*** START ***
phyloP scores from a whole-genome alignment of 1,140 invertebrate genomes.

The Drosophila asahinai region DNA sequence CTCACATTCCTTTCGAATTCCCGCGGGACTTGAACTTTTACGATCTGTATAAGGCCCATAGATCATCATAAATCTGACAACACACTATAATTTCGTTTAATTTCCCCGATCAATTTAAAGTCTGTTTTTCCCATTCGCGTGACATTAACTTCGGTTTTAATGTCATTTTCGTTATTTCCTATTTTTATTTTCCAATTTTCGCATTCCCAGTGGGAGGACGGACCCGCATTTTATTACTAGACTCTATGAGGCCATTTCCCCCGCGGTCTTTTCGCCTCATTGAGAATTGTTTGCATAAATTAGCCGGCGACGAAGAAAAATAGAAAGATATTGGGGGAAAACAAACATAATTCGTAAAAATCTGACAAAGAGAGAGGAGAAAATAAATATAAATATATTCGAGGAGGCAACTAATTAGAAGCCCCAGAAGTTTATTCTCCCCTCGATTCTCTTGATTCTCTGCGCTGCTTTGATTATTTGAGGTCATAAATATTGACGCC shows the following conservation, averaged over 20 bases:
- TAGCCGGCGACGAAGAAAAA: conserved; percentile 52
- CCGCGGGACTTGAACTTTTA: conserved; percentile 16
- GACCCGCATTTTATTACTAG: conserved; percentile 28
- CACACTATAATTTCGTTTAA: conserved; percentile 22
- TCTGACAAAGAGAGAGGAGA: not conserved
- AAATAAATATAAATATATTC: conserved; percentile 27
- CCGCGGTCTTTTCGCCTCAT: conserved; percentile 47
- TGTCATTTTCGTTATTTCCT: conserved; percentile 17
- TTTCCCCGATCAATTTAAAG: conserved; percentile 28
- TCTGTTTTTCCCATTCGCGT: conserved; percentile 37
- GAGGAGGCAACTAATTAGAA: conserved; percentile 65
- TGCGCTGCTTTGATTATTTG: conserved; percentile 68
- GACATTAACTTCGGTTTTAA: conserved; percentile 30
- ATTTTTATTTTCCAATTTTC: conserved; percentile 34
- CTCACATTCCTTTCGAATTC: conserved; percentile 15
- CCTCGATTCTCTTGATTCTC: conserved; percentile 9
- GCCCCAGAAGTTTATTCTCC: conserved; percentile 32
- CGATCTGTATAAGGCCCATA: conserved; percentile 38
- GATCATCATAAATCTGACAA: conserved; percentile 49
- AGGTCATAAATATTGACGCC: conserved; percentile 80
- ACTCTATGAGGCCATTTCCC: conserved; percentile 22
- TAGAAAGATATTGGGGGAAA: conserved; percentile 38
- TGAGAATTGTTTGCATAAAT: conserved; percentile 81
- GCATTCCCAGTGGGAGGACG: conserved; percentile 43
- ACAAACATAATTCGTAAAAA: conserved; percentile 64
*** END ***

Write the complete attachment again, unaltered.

phyloP scores from a whole-genome alignment of 1,140 invertebrate genomes.

The Drosophila asahinai region DNA sequence CTCACATTCCTTTCGAATTCCCGCGGGACTTGAACTTTTACGATCTGTATAAGGCCCATAGATCATCATAAATCTGACAACACACTATAATTTCGTTTAATTTCCCCGATCAATTTAAAGTCTGTTTTTCCCATTCGCGTGACATTAACTTCGGTTTTAATGTCATTTTCGTTATTTCCTATTTTTATTTTCCAATTTTCGCATTCCCAGTGGGAGGACGGACCCGCATTTTATTACTAGACTCTATGAGGCCATTTCCCCCGCGGTCTTTTCGCCTCATTGAGAATTGTTTGCATAAATTAGCCGGCGACGAAGAAAAATAGAAAGATATTGGGGGAAAACAAACATAATTCGTAAAAATCTGACAAAGAGAGAGGAGAAAATAAATATAAATATATTCGAGGAGGCAACTAATTAGAAGCCCCAGAAGTTTATTCTCCCCTCGATTCTCTTGATTCTCTGCGCTGCTTTGATTATTTGAGGTCATAAATATTGACGCC shows the following conservation, averaged over 20 bases:
- TAGCCGGCGACGAAGAAAAA: conserved; percentile 52
- CCGCGGGACTTGAACTTTTA: conserved; percentile 16
- GACCCGCATTTTATTACTAG: conserved; percentile 28
- CACACTATAATTTCGTTTAA: conserved; percentile 22
- TCTGACAAAGAGAGAGGAGA: not conserved
- AAATAAATATAAATATATTC: conserved; percentile 27
- CCGCGGTCTTTTCGCCTCAT: conserved; percentile 47
- TGTCATTTTCGTTATTTCCT: conserved; percentile 17
- TTTCCCCGATCAATTTAAAG: conserved; percentile 28
- TCTGTTTTTCCCATTCGCGT: conserved; percentile 37
- GAGGAGGCAACTAATTAGAA: conserved; percentile 65
- TGCGCTGCTTTGATTATTTG: conserved; percentile 68
- GACATTAACTTCGGTTTTAA: conserved; percentile 30
- ATTTTTATTTTCCAATTTTC: conserved; percentile 34
- CTCACATTCCTTTCGAATTC: conserved; percentile 15
- CCTCGATTCTCTTGATTCTC: conserved; percentile 9
- GCCCCAGAAGTTTATTCTCC: conserved; percentile 32
- CGATCTGTATAAGGCCCATA: conserved; percentile 38
- GATCATCATAAATCTGACAA: conserved; percentile 49
- AGGTCATAAATATTGACGCC: conserved; percentile 80
- ACTCTATGAGGCCATTTCCC: conserved; percentile 22
- TAGAAAGATATTGGGGGAAA: conserved; percentile 38
- TGAGAATTGTTTGCATAAAT: conserved; percentile 81
- GCATTCCCAGTGGGAGGACG: conserved; percentile 43
- ACAAACATAATTCGTAAAAA: conserved; percentile 64